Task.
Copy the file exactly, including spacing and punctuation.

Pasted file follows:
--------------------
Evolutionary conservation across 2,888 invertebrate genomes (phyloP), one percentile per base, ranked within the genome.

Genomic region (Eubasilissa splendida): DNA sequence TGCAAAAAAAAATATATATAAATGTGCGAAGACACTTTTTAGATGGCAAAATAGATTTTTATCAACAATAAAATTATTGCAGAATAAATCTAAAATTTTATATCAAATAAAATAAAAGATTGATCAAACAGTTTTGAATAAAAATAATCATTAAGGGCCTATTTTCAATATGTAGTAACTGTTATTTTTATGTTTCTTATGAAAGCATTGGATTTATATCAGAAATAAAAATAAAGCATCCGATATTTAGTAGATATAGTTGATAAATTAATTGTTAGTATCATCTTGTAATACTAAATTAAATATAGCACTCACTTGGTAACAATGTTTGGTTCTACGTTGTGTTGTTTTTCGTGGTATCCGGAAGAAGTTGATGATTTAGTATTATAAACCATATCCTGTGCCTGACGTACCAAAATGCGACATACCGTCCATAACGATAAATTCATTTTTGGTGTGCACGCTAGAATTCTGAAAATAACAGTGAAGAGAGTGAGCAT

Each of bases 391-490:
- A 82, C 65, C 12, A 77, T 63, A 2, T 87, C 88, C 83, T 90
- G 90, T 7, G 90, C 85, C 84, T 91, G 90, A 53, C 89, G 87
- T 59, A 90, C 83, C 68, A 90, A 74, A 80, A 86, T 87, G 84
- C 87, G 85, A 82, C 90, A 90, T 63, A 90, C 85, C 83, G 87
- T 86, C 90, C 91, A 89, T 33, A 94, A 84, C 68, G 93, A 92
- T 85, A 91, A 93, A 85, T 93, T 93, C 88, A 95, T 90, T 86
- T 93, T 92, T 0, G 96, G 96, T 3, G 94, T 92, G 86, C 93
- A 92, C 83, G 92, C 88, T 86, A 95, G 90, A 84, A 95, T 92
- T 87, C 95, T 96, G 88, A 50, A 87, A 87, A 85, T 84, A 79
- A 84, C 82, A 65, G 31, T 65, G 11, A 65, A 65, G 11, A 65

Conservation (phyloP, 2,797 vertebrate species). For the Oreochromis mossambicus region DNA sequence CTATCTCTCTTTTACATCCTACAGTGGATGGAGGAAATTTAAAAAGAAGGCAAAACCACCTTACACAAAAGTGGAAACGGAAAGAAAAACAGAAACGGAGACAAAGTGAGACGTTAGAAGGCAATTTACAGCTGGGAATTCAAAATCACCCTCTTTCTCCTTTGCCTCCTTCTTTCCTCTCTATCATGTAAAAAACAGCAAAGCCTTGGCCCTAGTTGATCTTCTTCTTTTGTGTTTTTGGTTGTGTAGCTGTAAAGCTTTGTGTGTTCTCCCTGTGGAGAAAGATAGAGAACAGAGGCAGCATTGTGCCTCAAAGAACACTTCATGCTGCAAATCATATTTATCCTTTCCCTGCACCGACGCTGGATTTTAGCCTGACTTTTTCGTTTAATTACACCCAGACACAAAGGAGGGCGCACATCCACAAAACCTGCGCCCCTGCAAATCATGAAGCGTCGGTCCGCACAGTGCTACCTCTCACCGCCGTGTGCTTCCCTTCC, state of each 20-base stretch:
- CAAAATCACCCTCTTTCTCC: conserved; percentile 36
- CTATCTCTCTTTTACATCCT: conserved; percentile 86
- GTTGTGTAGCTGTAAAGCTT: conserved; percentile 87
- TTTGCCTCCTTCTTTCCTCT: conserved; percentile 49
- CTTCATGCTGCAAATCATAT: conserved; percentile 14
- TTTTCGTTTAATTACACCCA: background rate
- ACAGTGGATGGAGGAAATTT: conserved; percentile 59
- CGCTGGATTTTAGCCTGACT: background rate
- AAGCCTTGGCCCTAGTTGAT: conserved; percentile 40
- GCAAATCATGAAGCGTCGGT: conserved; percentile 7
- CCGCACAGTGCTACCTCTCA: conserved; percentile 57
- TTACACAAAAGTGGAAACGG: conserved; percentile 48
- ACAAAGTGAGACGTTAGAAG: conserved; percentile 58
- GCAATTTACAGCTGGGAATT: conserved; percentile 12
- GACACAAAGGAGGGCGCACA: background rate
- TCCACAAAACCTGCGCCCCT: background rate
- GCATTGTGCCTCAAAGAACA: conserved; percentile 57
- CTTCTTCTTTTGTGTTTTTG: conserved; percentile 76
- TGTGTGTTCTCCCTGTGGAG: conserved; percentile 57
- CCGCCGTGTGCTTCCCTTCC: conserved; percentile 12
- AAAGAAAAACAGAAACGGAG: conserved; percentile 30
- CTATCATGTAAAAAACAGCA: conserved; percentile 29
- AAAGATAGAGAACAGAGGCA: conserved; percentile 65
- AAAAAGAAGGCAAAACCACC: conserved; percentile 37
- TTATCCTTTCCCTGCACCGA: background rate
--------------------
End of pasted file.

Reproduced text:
Evolutionary conservation across 2,888 invertebrate genomes (phyloP), one percentile per base, ranked within the genome.

Genomic region (Eubasilissa splendida): DNA sequence TGCAAAAAAAAATATATATAAATGTGCGAAGACACTTTTTAGATGGCAAAATAGATTTTTATCAACAATAAAATTATTGCAGAATAAATCTAAAATTTTATATCAAATAAAATAAAAGATTGATCAAACAGTTTTGAATAAAAATAATCATTAAGGGCCTATTTTCAATATGTAGTAACTGTTATTTTTATGTTTCTTATGAAAGCATTGGATTTATATCAGAAATAAAAATAAAGCATCCGATATTTAGTAGATATAGTTGATAAATTAATTGTTAGTATCATCTTGTAATACTAAATTAAATATAGCACTCACTTGGTAACAATGTTTGGTTCTACGTTGTGTTGTTTTTCGTGGTATCCGGAAGAAGTTGATGATTTAGTATTATAAACCATATCCTGTGCCTGACGTACCAAAATGCGACATACCGTCCATAACGATAAATTCATTTTTGGTGTGCACGCTAGAATTCTGAAAATAACAGTGAAGAGAGTGAGCAT

Each of bases 391-490:
- A 82, C 65, C 12, A 77, T 63, A 2, T 87, C 88, C 83, T 90
- G 90, T 7, G 90, C 85, C 84, T 91, G 90, A 53, C 89, G 87
- T 59, A 90, C 83, C 68, A 90, A 74, A 80, A 86, T 87, G 84
- C 87, G 85, A 82, C 90, A 90, T 63, A 90, C 85, C 83, G 87
- T 86, C 90, C 91, A 89, T 33, A 94, A 84, C 68, G 93, A 92
- T 85, A 91, A 93, A 85, T 93, T 93, C 88, A 95, T 90, T 86
- T 93, T 92, T 0, G 96, G 96, T 3, G 94, T 92, G 86, C 93
- A 92, C 83, G 92, C 88, T 86, A 95, G 90, A 84, A 95, T 92
- T 87, C 95, T 96, G 88, A 50, A 87, A 87, A 85, T 84, A 79
- A 84, C 82, A 65, G 31, T 65, G 11, A 65, A 65, G 11, A 65

Conservation (phyloP, 2,797 vertebrate species). For the Oreochromis mossambicus region DNA sequence CTATCTCTCTTTTACATCCTACAGTGGATGGAGGAAATTTAAAAAGAAGGCAAAACCACCTTACACAAAAGTGGAAACGGAAAGAAAAACAGAAACGGAGACAAAGTGAGACGTTAGAAGGCAATTTACAGCTGGGAATTCAAAATCACCCTCTTTCTCCTTTGCCTCCTTCTTTCCTCTCTATCATGTAAAAAACAGCAAAGCCTTGGCCCTAGTTGATCTTCTTCTTTTGTGTTTTTGGTTGTGTAGCTGTAAAGCTTTGTGTGTTCTCCCTGTGGAGAAAGATAGAGAACAGAGGCAGCATTGTGCCTCAAAGAACACTTCATGCTGCAAATCATATTTATCCTTTCCCTGCACCGACGCTGGATTTTAGCCTGACTTTTTCGTTTAATTACACCCAGACACAAAGGAGGGCGCACATCCACAAAACCTGCGCCCCTGCAAATCATGAAGCGTCGGTCCGCACAGTGCTACCTCTCACCGCCGTGTGCTTCCCTTCC, state of each 20-base stretch:
- CAAAATCACCCTCTTTCTCC: conserved; percentile 36
- CTATCTCTCTTTTACATCCT: conserved; percentile 86
- GTTGTGTAGCTGTAAAGCTT: conserved; percentile 87
- TTTGCCTCCTTCTTTCCTCT: conserved; percentile 49
- CTTCATGCTGCAAATCATAT: conserved; percentile 14
- TTTTCGTTTAATTACACCCA: background rate
- ACAGTGGATGGAGGAAATTT: conserved; percentile 59
- CGCTGGATTTTAGCCTGACT: background rate
- AAGCCTTGGCCCTAGTTGAT: conserved; percentile 40
- GCAAATCATGAAGCGTCGGT: conserved; percentile 7
- CCGCACAGTGCTACCTCTCA: conserved; percentile 57
- TTACACAAAAGTGGAAACGG: conserved; percentile 48
- ACAAAGTGAGACGTTAGAAG: conserved; percentile 58
- GCAATTTACAGCTGGGAATT: conserved; percentile 12
- GACACAAAGGAGGGCGCACA: background rate
- TCCACAAAACCTGCGCCCCT: background rate
- GCATTGTGCCTCAAAGAACA: conserved; percentile 57
- CTTCTTCTTTTGTGTTTTTG: conserved; percentile 76
- TGTGTGTTCTCCCTGTGGAG: conserved; percentile 57
- CCGCCGTGTGCTTCCCTTCC: conserved; percentile 12
- AAAGAAAAACAGAAACGGAG: conserved; percentile 30
- CTATCATGTAAAAAACAGCA: conserved; percentile 29
- AAAGATAGAGAACAGAGGCA: conserved; percentile 65
- AAAAAGAAGGCAAAACCACC: conserved; percentile 37
- TTATCCTTTCCCTGCACCGA: background rate